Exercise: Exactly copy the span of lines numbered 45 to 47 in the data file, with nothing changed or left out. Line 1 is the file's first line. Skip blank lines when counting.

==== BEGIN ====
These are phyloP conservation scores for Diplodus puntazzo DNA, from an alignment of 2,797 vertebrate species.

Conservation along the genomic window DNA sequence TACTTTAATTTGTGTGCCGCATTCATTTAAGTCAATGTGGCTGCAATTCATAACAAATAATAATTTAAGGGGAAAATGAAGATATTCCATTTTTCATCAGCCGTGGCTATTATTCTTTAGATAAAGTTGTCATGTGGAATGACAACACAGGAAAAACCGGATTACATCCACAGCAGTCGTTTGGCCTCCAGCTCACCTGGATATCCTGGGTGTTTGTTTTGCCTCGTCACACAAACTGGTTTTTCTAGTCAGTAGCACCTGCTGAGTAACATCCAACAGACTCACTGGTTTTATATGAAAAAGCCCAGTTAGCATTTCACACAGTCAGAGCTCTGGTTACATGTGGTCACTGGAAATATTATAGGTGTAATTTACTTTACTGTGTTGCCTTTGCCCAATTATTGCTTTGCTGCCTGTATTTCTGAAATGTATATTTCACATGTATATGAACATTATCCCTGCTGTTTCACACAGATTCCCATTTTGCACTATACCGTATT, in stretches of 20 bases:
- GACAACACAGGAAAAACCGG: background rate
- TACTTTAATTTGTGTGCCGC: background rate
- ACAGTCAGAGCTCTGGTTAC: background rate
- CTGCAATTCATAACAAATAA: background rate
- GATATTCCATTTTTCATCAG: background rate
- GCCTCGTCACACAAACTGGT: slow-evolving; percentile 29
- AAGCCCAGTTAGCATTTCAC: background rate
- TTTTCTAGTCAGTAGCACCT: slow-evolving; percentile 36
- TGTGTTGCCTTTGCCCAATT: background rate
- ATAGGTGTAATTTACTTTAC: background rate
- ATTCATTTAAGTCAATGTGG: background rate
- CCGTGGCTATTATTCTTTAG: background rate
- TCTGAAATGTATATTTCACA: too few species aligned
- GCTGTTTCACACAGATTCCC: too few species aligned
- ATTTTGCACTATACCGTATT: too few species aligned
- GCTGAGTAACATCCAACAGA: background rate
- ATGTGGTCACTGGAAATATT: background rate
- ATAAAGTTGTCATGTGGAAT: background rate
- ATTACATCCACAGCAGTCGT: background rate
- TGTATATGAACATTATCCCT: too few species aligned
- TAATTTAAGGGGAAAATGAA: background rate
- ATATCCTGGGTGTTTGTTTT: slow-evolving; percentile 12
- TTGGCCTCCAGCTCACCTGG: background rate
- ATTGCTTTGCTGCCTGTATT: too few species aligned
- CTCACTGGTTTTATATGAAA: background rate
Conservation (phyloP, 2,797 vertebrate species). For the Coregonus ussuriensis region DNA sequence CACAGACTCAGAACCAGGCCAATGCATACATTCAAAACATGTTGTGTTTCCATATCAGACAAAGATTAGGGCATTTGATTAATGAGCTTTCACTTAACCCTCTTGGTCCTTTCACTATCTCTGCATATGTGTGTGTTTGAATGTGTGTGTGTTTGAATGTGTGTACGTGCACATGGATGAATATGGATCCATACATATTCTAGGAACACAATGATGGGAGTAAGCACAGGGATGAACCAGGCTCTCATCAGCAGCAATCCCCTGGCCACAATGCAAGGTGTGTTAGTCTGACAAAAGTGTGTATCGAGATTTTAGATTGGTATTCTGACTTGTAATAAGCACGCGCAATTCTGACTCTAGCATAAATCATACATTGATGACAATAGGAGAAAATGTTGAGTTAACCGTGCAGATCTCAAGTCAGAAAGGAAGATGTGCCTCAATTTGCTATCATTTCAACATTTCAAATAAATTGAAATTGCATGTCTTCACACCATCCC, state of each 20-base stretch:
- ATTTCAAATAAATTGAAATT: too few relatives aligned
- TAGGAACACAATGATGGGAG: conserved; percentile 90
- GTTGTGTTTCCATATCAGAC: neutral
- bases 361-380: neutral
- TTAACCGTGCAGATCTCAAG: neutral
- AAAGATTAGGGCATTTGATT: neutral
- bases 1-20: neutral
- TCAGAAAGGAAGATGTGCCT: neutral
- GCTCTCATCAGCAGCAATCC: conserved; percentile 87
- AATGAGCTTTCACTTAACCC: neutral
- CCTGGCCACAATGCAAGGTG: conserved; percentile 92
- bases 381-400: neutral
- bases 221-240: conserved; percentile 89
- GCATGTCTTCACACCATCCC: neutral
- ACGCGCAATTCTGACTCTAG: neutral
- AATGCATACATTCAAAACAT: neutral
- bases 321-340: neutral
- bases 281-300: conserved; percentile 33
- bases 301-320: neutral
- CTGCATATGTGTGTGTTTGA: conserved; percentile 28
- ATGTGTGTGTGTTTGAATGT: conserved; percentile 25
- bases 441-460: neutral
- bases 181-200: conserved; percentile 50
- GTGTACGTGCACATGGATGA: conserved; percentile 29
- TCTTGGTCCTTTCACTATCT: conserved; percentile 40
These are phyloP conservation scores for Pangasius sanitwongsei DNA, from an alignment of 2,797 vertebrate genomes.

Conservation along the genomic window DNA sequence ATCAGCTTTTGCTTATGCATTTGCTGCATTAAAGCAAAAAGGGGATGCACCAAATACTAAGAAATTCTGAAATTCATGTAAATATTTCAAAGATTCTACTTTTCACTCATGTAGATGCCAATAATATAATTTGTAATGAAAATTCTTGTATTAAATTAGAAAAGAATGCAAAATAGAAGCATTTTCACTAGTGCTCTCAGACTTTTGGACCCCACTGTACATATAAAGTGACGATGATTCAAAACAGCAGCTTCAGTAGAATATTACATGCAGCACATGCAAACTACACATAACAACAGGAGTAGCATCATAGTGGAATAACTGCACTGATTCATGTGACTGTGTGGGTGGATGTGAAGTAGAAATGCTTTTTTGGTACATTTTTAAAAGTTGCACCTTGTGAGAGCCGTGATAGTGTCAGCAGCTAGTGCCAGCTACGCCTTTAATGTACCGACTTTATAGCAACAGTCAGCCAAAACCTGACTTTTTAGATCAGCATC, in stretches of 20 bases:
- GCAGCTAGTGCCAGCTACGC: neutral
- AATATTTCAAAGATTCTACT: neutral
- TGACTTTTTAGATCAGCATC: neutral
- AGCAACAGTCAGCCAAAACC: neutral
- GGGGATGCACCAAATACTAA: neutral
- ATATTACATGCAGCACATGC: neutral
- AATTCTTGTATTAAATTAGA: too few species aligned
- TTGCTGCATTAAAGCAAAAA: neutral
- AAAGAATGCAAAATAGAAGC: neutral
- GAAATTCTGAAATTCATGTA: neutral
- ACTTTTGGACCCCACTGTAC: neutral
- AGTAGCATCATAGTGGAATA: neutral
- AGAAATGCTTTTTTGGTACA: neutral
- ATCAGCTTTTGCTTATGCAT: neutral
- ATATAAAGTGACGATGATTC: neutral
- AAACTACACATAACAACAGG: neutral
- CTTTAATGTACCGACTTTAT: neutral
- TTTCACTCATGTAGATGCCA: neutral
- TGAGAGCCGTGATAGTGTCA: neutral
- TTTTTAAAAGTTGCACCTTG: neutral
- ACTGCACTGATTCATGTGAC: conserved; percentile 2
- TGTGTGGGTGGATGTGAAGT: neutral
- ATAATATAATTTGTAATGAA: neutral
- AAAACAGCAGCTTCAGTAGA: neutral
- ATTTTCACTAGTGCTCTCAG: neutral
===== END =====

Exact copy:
- bases 321-340: neutral
- bases 281-300: conserved; percentile 33
- bases 301-320: neutral